Campaigners have called for more investment in mental health services after an NHS Trust’s mental health crisis line received more than 100,000 calls in two years.

A spokesperson for the Campaign to Save Mental Health Services in Norfolk and Suffolk, called for more funding to ensure services were available when needed, fearing Norfolk and Suffolk NHS Foundation Trust (NSFT) did not have the capacity to support people.

The call volume equates to more than 130 enquiries a day.

From April 5, NSFT’s First Response service is transferring to NHS111 option 2 to ensure people who need quick access to mental health support can do so through a simple, nationally-recognised number.

“We are very concerned, although not surprised, to hear the high number of calls received during the last two years, as NSFT does not have the capacity to provide the support these people need.

“We cautiously welcome the transfer to 111 option 2 because this means that service users and carers will now know the number they need to dial,” the spokesperson said.

However, the spokesperson warned the changes would be ‘purely cosmetic’ without sufficient staff and called upon Integrated Care Boards and Clinical Commissioning Groups to invest in mental health to provide the same level of care as a patient with a physical issue.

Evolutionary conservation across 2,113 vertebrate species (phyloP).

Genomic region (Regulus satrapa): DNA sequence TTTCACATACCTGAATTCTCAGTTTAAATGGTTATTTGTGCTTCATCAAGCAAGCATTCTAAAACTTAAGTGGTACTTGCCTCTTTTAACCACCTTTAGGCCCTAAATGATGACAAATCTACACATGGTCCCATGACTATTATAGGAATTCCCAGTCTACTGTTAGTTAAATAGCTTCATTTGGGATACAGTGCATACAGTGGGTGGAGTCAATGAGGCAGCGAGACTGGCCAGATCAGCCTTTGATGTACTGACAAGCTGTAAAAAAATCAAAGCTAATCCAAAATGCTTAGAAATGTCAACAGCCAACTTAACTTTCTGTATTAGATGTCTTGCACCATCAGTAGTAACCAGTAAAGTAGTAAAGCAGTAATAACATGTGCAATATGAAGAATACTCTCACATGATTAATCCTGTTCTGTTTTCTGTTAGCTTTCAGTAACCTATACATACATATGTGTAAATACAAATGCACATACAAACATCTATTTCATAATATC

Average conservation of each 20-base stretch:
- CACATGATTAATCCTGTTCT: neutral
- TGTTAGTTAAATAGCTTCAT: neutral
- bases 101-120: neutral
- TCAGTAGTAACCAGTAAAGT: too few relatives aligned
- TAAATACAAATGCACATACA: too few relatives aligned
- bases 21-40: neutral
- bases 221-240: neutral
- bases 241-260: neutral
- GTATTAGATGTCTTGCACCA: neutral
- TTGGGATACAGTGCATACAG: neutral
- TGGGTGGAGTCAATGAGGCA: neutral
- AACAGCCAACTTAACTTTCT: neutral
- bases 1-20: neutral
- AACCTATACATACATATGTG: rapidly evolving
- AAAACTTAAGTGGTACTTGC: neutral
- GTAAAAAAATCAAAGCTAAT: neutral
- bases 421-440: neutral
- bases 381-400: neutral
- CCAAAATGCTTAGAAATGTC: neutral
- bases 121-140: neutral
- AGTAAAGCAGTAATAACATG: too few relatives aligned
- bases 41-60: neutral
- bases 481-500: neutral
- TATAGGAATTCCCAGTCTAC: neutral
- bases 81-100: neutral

Stuart Richardson, chief executive officer at NSFT, said the aim of transferring the First Response service was to make it easier for people to access the care they need.

He added recruitment of staff was ongoing to meet the demand for accessing the service.

“Since its launch in April 2020 our mental health crisis line has received over 100,000 calls.

“By providing direct access 24 hours a day, seven days a week to a team of mental health professionals offering information, advice, brief psychological interventions, and a crisis response where needed, many service users and carers have been supported and their needs prevented from escalating further,” Mr Richardson said.